Scanlan, Hasan square off | VailDaily.com
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Scanlan, Hasan square off

EAGLE, Colorado ” State House District 56 candidates Ali Hasan and Christine Scanlan differed on affordable housing, pine beetles, the Taxpayer Bill of Rights and Interstate 70 traffic at a debate Wednesday.

Scanlan, the Democrat incumbent, touted the passage of the 11 bills she sponsored.

“As a freshman, that was a terrific thing for me,” she said, adding that she’ll push for education reform in another term.



But Hasan, the Republican challenger, said local legislators have to stop “playing patty-cake” with Denver lawmakers.

“I’m not going to pass 11 bills,” he said. “I’m going to get forest health on the statewide ballots, to get monorails on the statewide ballots, and I’m going to try to help small businesses here so their regulations are low, and then I’m going to travel around the state promoting those issues.”



Hasan wants a statewide ballot to approve a $5 billion monorail along I-70 using private funds, federal grants and ski-pass revenue ” and perhaps a tax increase.

“Enough study,” he said. “It’s time to build.”

Scanlan said the monorail would cost much more, from $9 billion to $12 billion, and the community needs to be “thoughtful” about the ramifications of a monorail ” including whether a monorail would make Summit County a bedroom community of Denver.



“The taxpayers are going to ask some really tough questions about why this is a good idea for the state of Colorado,” she said.

The Democrat was part of a committee that advocated widening the interstate in certain places to relieve traffic.

House District 56 includes Eagle, Lake and Summit counties. Scanlan was appointed to the seat last year.

Beetles, housing

On the pine-beetle epidemic, Scanlan advocated getting the federal government to pay for treating forests to prevent catastrophic wildfires. She recently returned from a trip to the nation’s capital to lobby for $200 million in federal funds for forest treatment.

“We have to get after Washington, D.C.,” she said. “Most of this epidemic is on federal land.”

Hasan said he wants to change U.S. laws to allow local governments to cut down trees on federal lands. He said he’d go as far as pushing for a lawsuit against the federal government to change the law.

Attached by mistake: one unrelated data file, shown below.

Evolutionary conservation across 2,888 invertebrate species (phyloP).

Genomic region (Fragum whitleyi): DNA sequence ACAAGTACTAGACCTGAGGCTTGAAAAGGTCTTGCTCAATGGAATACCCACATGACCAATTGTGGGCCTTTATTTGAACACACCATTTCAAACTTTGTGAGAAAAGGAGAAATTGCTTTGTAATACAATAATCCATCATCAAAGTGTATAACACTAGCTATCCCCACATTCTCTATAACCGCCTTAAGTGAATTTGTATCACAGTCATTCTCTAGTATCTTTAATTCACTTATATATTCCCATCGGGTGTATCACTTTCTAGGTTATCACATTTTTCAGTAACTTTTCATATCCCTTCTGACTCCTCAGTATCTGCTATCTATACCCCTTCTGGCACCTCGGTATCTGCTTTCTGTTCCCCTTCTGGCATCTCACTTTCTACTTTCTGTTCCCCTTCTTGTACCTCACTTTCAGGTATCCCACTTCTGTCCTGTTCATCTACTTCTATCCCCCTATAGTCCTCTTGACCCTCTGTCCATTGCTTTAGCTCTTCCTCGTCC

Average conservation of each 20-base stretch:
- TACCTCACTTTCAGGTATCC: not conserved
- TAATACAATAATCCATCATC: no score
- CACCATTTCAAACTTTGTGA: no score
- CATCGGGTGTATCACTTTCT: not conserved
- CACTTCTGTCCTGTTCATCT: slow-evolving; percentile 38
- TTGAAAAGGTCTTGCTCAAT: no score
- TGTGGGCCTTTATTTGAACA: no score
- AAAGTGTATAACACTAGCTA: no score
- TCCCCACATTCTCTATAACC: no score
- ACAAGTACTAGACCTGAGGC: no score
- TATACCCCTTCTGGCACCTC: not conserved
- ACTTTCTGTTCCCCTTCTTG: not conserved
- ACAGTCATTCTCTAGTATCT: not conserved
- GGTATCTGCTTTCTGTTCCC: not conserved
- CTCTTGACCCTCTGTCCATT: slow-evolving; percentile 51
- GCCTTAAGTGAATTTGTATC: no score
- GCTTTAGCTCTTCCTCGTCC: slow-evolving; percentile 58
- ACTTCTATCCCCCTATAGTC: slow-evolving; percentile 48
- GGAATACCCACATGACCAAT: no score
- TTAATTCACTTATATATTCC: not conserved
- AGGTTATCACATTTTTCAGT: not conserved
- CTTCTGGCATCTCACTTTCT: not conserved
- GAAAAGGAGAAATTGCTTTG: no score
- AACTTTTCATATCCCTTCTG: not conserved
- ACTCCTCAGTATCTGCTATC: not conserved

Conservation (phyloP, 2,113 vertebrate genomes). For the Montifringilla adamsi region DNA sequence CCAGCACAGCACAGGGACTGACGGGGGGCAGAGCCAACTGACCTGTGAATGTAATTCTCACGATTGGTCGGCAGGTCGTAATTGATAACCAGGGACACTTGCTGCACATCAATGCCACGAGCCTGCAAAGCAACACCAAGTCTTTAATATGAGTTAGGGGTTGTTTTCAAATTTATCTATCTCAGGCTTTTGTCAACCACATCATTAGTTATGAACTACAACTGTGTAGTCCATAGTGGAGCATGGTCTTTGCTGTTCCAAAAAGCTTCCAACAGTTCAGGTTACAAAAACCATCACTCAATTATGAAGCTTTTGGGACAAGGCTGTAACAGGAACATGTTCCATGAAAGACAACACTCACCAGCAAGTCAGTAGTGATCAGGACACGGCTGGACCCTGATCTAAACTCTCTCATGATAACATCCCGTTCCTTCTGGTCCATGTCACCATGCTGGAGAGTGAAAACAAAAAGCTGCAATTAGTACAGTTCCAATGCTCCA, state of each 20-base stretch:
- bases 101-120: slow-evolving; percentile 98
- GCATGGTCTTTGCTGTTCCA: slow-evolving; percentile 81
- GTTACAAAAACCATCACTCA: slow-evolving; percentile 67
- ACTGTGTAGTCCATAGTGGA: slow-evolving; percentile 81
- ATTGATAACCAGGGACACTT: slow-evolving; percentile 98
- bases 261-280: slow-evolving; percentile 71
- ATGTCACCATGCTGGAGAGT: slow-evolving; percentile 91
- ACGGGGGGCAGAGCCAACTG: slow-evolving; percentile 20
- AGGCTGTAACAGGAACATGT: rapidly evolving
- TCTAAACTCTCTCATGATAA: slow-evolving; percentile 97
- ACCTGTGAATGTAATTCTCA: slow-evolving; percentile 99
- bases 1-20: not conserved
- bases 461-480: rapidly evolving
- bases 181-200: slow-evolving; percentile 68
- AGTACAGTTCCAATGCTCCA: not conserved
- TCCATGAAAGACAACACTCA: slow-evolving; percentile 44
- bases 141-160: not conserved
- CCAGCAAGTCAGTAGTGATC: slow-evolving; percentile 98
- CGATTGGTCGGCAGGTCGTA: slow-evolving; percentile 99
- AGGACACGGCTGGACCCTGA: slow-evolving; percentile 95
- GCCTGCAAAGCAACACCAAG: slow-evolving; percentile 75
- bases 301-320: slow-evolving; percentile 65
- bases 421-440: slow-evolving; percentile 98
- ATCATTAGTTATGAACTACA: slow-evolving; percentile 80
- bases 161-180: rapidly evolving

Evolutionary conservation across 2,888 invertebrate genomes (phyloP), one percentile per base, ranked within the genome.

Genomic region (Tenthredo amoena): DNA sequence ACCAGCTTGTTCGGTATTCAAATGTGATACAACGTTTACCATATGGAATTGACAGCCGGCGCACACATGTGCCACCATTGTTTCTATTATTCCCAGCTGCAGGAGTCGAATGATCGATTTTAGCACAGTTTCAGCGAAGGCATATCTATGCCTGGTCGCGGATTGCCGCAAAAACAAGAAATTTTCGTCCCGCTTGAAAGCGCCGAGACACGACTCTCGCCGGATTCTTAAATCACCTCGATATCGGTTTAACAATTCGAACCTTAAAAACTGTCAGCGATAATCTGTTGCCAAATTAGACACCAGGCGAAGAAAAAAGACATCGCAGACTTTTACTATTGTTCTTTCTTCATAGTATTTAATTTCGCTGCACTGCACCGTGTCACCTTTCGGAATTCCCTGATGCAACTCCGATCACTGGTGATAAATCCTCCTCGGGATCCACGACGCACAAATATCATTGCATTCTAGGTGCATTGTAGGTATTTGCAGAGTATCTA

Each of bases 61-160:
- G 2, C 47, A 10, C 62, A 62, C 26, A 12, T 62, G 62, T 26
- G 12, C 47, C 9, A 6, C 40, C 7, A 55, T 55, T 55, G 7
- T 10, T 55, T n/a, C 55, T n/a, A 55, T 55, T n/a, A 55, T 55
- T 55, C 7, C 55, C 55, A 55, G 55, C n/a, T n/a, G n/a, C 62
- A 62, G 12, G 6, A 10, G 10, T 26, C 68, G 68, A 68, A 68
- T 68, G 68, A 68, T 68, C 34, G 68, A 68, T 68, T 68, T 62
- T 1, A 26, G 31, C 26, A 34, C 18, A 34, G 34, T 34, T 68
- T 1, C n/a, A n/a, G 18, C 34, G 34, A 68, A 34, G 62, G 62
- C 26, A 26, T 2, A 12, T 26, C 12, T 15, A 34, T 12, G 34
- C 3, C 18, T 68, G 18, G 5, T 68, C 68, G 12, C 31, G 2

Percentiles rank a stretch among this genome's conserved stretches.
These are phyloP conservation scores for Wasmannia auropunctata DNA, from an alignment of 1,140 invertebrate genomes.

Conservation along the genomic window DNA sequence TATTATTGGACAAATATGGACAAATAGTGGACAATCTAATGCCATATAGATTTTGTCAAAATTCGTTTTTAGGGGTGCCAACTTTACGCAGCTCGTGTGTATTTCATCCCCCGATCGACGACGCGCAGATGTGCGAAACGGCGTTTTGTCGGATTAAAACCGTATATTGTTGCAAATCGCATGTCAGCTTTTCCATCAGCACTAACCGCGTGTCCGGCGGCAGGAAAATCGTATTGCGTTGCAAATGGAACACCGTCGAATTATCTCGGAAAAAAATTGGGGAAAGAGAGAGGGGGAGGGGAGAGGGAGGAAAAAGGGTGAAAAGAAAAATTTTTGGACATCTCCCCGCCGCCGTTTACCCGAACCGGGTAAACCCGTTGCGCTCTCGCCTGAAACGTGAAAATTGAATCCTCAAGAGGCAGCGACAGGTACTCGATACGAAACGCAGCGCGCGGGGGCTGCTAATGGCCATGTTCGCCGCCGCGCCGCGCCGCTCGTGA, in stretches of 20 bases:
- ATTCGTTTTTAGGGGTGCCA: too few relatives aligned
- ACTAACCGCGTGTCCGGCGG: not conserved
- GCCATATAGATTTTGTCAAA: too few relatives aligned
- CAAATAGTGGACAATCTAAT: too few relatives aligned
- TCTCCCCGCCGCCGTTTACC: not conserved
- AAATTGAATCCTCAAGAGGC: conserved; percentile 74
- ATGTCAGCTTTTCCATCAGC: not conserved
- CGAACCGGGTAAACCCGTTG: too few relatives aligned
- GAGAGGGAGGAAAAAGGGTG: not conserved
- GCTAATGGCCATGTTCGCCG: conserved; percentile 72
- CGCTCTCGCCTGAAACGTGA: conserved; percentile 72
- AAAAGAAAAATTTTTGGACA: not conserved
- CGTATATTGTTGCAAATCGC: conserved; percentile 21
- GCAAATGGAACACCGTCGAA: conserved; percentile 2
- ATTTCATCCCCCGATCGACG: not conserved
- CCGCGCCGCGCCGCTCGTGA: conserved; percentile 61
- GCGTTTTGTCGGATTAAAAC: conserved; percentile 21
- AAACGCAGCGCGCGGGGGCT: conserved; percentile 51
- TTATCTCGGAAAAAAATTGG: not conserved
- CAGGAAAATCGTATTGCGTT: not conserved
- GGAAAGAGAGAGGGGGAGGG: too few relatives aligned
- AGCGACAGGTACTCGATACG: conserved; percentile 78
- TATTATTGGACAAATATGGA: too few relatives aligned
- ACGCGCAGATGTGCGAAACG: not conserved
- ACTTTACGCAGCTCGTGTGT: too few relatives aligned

He also said he “pioneered” a pheromone treatment to repel pine beetles.

“It frustrates me because nobody actually introduced this method of trying to ward off pine beetles,” he said.

Beaver Creek resident Hasan said counties should issue letters of credit to public employees to help them buy homes.

“The main thing when it comes down to affordable, attainable housing is we want to make sure we have public school teachers, our firefighters, our police officers here in our communities,” Hasan said.

Scanlan said she’s not sure that’s a good idea.

“The last thing I would want to see is a local county government being held liable for their employees’ mortgages,” she said.

Creative or too creative?

TABOR is not working, Scanlan said.

“No other state in the union has passed TABOR given its failings in Colorado,” she said.

Hasan said he loves TABOR.

“We need to make it stronger,” he said. “We have four pieces of sacred text in our house: the Bible, the Quran, the Torah and the Taxpayer Bill of Rights.”

The Dillon Democrat said she appreciates Hasan’s “creative” ideas but isn’t sure they will be able to fly.

“I sometimes feel he doesn’t necessarily have the entire strategy mapped out in a way that thinks through all of the potential effects of the policy that is going to be created,” Scanlan said. “Frankly, that’s one of the tougher jobs you have to do down at the Capitol. You can’t just write a law without looking at all the ramifications.”

Hasan, on the other hand, said his big ideas are going to fill a Western Slope leadership void.

“I think it’s time we need a voice from the Western Slope that’s very strong,” he said.

Staff Writer Edward Stoner can be reached at 970-748-2929 or estoner@vaildaily.com.


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